Browse Prior Art Database

Direct Memory Access Controller Emulation

IP.com Disclosure Number: IPCOM000100799D
Original Publication Date: 1990-Jun-01
Included in the Prior Art Database: 2005-Mar-16
Document File: 2 page(s) / 81K

Publishing Venue

IBM

Related People

Heath, CA: AUTHOR

Abstract

A technique is described whereby a computer processor, as used in personal computer systems, can have the ability to emulate the functions of direct memory access (DMA) controllers. Two concepts are described: one with processors equipped with "trapping" instructions within the processor to program DMA hardware, and the other for processors equipped without a trapping function. The concept removes the necessity for a system to have a separate DMA controller to move data.

This text was extracted from an ASCII text file.
This is the abbreviated version, containing approximately 52% of the total text.

Direct Memory Access Controller Emulation

       A technique is described whereby a computer processor, as
used in personal computer systems, can have the ability to emulate
the functions of direct memory access (DMA) controllers.  Two
concepts are described: one with processors equipped with "trapping"
instructions within the processor to program DMA hardware, and the
other for processors equipped without a trapping function.  The
concept removes the necessity for a system to have a separate DMA
controller to move data.

      Typically, personal computer system attachments depend on the
processor to cause a data transfer, or they may use a DMA controller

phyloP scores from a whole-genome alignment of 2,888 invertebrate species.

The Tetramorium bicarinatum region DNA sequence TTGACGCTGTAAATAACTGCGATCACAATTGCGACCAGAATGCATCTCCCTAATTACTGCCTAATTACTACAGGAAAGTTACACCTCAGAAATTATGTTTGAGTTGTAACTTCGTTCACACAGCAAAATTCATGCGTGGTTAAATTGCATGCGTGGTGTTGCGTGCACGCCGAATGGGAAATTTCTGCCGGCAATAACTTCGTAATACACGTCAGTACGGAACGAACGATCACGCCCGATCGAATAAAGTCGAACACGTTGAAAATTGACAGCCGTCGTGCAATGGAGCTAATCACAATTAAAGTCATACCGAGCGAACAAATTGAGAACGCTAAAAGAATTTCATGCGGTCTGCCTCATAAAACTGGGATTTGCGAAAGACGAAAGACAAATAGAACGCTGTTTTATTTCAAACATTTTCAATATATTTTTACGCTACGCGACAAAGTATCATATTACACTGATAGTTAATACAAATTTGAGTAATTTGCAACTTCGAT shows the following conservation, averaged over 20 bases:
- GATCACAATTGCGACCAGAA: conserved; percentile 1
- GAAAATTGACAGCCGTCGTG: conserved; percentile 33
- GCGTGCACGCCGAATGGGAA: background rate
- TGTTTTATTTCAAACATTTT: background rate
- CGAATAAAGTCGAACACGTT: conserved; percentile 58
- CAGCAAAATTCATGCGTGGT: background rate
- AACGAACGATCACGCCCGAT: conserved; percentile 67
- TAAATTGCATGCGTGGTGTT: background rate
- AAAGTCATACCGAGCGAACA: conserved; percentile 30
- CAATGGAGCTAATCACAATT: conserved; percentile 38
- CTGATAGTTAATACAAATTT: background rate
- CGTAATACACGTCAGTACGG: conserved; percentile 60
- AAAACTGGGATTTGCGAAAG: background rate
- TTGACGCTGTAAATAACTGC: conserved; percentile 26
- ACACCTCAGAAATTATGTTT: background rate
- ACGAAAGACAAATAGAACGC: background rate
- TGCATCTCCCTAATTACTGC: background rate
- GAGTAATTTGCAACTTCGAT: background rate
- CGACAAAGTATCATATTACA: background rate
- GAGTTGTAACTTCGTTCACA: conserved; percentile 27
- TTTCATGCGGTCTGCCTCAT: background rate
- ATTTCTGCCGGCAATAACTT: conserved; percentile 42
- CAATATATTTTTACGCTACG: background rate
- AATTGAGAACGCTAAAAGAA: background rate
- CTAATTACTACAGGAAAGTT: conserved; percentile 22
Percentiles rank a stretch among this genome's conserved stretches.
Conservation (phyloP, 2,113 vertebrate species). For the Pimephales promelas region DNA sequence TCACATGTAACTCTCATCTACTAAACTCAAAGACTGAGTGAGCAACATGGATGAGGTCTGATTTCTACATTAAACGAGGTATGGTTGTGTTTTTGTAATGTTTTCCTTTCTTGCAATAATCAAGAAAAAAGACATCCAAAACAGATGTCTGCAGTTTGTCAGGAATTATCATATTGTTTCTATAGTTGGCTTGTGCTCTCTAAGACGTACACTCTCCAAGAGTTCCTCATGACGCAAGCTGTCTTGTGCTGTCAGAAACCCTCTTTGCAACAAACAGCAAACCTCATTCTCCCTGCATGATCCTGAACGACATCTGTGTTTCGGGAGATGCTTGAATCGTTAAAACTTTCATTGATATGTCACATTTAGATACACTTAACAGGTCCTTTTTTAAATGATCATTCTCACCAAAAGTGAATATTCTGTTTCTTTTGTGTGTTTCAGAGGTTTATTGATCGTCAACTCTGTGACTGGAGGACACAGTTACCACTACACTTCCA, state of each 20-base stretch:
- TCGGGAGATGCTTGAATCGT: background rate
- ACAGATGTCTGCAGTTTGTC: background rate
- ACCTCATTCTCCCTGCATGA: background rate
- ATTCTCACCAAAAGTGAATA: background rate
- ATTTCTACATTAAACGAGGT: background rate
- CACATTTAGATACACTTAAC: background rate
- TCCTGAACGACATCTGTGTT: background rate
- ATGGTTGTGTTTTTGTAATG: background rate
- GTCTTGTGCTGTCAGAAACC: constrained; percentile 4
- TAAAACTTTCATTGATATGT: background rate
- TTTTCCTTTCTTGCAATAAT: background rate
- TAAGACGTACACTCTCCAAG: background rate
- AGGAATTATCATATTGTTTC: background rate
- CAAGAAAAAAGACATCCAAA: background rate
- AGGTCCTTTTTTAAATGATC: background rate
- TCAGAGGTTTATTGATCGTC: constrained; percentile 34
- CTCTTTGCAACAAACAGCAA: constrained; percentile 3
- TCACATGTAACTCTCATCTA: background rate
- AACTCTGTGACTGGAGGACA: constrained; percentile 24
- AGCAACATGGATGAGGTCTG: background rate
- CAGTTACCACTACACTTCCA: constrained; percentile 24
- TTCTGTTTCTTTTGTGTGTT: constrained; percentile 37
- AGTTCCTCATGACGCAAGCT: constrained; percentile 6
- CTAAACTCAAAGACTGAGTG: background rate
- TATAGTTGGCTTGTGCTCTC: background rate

to move blocks of data (or a byte) between DMA slaves and storage.
The DMA slaves are selected by a unique protocol that is generated by
the DMA controller and is often centralized in the personal computer
system to augment the processor.

      Processors, such as the Intel 80386, contain functions that
allow "trapping" of setup instructions to a DMA controller through
the use of "string move" operations.  The block diagram of Fig. 1
illustrates the concept for processors equipped with the "trap and
emulate" (T & E) function.  The processor detects the control address
access of a program, driver or BIOS to the DMA control registers. The
control information, the start address, the transfer length, the
transfer width, etc., are intercepted by the T & E function within
the processor and stored in RAM. Selection of the DMA channel is
decoded on the bus and causes an interrupt to the processor.  The
interrupt routine uses the control information in RAM to initiate a
"string...